Helping Not-for-Profits
Not-for-profits are special places, solely focused on their mission. Their employees work there because it’s the lifestyle they have chosen, not to make a lot of money. Their retirement plan is essential to their financial security and, in all likelihood their largest asset.

Managing the 403(b) plan is typically the responsibility of the Chief Financial Officer and because CFOs have so many competing priorities, they often do not have the time or resources to devote to the retirement plan. Pinnacle helps not-for-profit institutions in three areas – fulfilling their fiduciary responsibilities, evaluating the effectiveness of their plan and identifying ways to enhance their plan and help employees.

Pinnacle’s Research Initiative
Pinnacle has undertaken a multi-phased research project – we have analyzed more than 500 plans and our initial focus is on fees and investments. We will share benchmarking data and innovative metrics on how plan participants are using their plan’s investments. We will outline the optimal investment line-up and how plan enhancements can translate into increased employee engagement and better retirement outcomes.

ERISA’s Fiduciary Standard
Over the last decade, new regulations have made managing 403(b) plans complex and time consuming. The Fee Disclosure regulations, which require plan sponsors review plan fees, are particularly complicated and time-consuming.

Ultimately, plan fiduciaries and Retirement Committee need to be able to demonstrate

  • the plan is managed so it satisfies ERISA’s “prudent expert” standard and
  • the fees the plan pays are reasonable compared to the services received

As is true for other fiduciary functions (like reviewing investment performance and making fund changes) the best approach to evaluating fees and services is to follow a prudent process and document how the Retirement Committee made its decisions. Warren Buffet has a great quote to keep in mind, “Fees are what you pay, value is what you get”.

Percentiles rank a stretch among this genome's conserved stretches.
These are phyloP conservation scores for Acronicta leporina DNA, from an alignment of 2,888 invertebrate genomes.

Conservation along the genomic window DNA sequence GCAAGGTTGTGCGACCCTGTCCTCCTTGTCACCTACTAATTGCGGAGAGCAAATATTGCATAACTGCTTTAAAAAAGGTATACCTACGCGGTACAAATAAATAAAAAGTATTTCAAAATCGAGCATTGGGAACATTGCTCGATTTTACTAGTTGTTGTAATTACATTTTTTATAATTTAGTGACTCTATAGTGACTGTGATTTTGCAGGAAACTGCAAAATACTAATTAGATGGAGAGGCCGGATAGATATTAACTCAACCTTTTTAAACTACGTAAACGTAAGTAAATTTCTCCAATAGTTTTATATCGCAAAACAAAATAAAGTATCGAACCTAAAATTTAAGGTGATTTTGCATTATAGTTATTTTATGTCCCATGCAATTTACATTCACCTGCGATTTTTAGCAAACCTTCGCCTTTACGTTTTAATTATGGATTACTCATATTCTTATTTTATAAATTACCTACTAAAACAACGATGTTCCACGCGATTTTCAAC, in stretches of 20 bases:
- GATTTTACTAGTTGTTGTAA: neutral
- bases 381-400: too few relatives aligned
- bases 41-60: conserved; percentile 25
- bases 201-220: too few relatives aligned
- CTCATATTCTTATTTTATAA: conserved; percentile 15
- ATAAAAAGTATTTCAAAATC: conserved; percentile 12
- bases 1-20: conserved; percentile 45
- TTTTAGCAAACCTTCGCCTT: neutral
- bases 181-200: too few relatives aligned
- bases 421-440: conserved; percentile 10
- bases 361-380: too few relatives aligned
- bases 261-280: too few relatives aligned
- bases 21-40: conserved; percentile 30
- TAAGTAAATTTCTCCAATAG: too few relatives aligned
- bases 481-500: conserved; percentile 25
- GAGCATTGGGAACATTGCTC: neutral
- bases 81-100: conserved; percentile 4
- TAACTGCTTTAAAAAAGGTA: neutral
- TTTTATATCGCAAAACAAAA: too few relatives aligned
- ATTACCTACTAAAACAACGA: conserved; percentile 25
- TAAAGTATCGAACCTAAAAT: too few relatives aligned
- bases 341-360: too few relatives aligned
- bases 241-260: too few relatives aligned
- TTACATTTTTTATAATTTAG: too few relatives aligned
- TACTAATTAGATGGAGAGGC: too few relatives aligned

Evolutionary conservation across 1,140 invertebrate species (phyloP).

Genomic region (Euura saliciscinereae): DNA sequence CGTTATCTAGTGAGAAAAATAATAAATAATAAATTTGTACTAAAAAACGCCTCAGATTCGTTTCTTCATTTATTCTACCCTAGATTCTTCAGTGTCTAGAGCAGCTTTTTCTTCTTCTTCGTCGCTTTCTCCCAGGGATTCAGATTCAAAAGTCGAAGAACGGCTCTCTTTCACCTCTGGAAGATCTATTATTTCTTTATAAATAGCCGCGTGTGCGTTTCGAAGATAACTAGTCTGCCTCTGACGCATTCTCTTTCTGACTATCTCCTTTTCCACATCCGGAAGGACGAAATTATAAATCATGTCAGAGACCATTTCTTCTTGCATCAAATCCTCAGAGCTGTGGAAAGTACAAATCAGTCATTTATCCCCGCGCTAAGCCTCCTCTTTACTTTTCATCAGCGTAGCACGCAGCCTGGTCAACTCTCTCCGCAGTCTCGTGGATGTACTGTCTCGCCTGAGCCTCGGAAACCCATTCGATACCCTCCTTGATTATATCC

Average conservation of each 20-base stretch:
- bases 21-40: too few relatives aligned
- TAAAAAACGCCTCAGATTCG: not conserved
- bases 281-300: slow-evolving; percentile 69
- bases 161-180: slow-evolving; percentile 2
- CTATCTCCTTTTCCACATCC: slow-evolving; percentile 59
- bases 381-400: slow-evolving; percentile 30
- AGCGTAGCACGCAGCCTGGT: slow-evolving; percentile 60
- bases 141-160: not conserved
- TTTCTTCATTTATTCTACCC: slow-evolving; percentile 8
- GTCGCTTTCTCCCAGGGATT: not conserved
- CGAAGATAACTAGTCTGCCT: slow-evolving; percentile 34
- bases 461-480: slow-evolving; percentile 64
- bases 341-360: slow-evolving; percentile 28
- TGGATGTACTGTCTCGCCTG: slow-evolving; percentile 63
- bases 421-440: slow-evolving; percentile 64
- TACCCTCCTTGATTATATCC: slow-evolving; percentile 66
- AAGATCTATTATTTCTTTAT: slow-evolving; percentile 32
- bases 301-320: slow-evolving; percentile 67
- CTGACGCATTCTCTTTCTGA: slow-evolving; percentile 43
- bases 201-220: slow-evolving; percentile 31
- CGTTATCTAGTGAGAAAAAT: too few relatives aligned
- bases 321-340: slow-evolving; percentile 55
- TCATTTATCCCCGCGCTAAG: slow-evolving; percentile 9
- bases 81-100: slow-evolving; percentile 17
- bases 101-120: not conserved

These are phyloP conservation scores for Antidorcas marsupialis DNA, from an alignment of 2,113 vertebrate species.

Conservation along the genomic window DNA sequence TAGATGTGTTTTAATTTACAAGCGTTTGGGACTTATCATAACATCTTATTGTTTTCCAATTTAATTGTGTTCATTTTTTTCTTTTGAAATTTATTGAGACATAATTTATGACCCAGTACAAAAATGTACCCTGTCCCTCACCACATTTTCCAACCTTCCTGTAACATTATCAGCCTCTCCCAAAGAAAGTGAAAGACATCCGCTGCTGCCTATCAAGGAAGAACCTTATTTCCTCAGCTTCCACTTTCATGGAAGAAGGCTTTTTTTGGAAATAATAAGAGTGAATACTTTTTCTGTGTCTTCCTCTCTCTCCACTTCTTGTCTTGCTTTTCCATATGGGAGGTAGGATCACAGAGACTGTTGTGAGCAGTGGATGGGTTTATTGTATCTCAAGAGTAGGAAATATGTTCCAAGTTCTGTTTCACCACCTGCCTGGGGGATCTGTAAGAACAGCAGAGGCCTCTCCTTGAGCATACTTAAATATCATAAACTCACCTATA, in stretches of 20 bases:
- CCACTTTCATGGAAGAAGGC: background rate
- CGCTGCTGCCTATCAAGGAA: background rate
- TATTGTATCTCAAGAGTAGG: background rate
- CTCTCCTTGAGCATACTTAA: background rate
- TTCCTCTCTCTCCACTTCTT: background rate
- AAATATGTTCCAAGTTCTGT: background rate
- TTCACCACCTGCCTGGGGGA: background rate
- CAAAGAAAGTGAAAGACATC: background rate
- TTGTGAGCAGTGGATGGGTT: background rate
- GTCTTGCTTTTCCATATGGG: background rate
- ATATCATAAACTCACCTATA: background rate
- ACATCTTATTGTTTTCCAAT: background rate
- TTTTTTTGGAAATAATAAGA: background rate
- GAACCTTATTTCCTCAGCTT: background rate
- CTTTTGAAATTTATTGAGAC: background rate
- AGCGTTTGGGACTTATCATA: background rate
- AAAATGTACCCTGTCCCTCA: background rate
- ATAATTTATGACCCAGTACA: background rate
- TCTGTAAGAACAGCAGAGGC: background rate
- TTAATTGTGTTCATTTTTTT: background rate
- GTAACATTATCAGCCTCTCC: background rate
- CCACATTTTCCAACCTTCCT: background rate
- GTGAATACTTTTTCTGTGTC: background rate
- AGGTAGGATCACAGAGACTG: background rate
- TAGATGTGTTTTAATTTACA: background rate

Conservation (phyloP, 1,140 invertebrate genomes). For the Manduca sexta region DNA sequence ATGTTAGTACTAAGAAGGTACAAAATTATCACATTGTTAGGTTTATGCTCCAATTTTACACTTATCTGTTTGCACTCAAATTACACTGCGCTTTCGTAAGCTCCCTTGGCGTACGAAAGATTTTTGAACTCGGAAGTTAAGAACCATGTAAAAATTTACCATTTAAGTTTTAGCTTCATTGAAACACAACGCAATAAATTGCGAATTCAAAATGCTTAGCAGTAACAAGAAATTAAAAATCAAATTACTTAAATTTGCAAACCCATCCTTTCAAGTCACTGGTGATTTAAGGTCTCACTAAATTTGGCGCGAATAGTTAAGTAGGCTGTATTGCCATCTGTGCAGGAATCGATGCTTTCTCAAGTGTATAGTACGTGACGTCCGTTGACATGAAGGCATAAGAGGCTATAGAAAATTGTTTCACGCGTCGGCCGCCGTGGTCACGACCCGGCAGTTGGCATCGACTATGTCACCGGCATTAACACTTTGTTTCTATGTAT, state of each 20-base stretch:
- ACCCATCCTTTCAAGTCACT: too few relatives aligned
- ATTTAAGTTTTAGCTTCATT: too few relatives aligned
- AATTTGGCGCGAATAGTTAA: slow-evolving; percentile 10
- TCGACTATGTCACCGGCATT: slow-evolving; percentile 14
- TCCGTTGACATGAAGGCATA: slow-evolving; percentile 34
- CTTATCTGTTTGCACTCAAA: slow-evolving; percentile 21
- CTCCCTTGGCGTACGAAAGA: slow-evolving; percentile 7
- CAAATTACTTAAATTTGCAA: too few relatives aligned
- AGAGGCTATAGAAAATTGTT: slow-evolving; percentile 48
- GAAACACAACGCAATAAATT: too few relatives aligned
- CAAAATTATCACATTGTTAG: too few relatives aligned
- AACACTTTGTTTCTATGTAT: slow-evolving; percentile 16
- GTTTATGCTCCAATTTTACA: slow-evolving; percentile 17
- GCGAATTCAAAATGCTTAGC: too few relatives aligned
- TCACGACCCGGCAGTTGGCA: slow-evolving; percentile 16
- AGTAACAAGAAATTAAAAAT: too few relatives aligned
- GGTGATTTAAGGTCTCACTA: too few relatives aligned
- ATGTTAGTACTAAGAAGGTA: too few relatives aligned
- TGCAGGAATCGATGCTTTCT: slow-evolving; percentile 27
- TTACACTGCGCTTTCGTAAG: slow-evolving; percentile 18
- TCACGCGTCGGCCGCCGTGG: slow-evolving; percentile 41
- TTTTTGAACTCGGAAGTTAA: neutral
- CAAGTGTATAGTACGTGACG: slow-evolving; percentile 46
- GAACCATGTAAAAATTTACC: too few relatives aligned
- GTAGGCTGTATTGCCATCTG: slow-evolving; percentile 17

Investment Menu Design and Oversight
In a landmark case, the Supreme Court affirmed plan sponsors have the ongoing duty to monitor a plan’s investments, making sure that the plan is operated solely in the best interest of plan participants. Yet despite a decade of regulatory focus on 403(b) plans, many not-for-profits have yet to update their investment line-up. Even in situations where a plan sponsor has added new investment options, the new funds are often underutilized. Typically, new investments, options which have been recommended by an investment consultant and approved by a Retirement Committee, accumulate only 1% or 2% of plan assets per year due to lack of employee engagement.

Pinnacle’s research will highlight some of the common problems with investment line-ups, for example plans that offer

  1. only their record-keeper’s funds (100% proprietary line-up)
  2. too many funds overall and redundant funds within asset classes
  3. funds that should eliminated due to underperformance or high expenses

Pinnacle’s Proprietary Framework
To wrap up the first of this multi-phased research initiative, we will unveil our framework for gauging a plan sponsor’s progress in enhancing their plan so it maximizes the value of the retirement program to their employees.

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403(b) PLANS